Institute for War and Peace Reporting | Giving Voice, Driving Change
Buildings devastated during the 1992-95 siege of Sarajevo. Photo taken in May 1996. (Photo: Quasimodogeniti/Wikimedia Commons)
A former Bosnian Serb soldier who acted as interpreter for United Nations peacekeepers in Sarajevo said this week that gunpowder and mortar fuses were smuggled to the Bosnian government army, disguised as aid shipments.
The defence witness, Miodrag Batinic, was testifying on behalf of the wartime Bosnian Serb army commander, Ratko Mladic.
Prosecutors allege that Mladic planned and oversaw the 44-month siege of Sarajevo that ravaged the city and left nearly 12,000 people dead. Mladic’s army is accused of deliberately sniping at and shelling the city’s civilian population in order to “spread terror” among them.
The indictment – which lists 11 counts in total – alleges that Mladic is responsible for crimes of genocide, persecution, extermination, murder and forcible transfer which “contributed to achieving the objective of the permanent removal of Bosnian Muslims and Bosnian Croats from Bosnian Serb-claimed territory”.
The prosecution has claimed that Mladic and other senior Bosnian Serb officials blocked humanitarian aid from entering the besieged city.
During Batinic’s testimony, defence lawyer Branko Lukic showed a television news segment depicting a man referred to as Dr Pejic from Blazuj hospital and a female reporter.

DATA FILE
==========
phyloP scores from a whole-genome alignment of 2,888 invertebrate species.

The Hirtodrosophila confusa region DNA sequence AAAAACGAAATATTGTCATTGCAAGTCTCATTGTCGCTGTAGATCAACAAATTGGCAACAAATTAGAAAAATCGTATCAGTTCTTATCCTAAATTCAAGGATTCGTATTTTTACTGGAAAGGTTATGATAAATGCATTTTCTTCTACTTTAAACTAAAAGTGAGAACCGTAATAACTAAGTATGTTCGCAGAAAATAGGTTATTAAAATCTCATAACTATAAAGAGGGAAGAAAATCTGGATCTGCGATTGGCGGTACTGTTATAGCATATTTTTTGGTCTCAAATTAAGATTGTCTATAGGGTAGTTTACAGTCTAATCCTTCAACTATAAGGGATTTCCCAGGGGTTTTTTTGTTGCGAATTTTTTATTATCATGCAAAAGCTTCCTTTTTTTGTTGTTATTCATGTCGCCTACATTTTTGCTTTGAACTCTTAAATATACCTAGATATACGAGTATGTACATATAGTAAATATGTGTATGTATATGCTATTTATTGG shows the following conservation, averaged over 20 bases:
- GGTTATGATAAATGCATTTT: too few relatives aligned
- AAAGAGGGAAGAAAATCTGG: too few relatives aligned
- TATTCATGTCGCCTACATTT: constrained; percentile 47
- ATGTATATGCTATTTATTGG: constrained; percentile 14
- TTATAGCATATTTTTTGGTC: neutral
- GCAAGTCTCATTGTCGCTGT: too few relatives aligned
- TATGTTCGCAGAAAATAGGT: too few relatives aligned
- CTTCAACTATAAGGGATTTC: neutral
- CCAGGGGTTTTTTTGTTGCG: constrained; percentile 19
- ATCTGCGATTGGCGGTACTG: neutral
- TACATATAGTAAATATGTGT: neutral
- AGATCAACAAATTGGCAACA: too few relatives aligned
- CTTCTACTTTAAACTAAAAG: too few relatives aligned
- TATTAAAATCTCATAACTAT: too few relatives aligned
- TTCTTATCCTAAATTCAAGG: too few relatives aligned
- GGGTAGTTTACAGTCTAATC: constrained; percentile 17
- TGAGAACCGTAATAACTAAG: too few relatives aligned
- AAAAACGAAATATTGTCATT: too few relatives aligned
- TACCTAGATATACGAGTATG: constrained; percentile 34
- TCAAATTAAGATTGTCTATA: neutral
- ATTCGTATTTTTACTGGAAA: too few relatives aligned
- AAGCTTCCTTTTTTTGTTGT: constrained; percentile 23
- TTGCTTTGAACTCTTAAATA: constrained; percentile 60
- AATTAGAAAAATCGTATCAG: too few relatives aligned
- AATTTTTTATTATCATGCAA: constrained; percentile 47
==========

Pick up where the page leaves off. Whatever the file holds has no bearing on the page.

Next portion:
The reporter states that “two oxygen tanks were opened in the presence of UNPROFOR [UN Protection Force] – in one gunpowder was found, and the other was filled with mortar fuses”.
Pejic confirms the reporter’s assertions and says his staff discovered that two of the five oxygen tanks “did not contain oxygen; they were much heavier than the others”.
“We don’t know how many shipments like this one have arrived in the hands of Muslim fighters through UNPROFOR under the motto of humanity without borders, and we don’t know how many missiles have been made from their contents,” the reporter goes on to say.
The defence lawyer asked the witness, “Were you present at the scene?”
“Yes, I was present at the scene. In fact Dr Pejic had called in the UNMOs [UN Military Observers] and we were the first team who arrived there,” Batinic said. “We established already in the depot that they contained gunpowder, these tanks, and after that members of the French [peacekeeping] battalion were called in, along with TV crews. But in the first part, when the tanks were opened inside the depot, we were only ones there and I was the interpreter.”
“Was it established that one tank contained mortar fuses and the other gunpowder?” Lukic asked.
“Yes, we opened the first tank also, and a minute after, the gunpowder turned into some kind of emulsion, a gel-like substance. Probably because of contact with the air,” the witness said.
The prosecution then interjected to ask about the provenance of the video footage.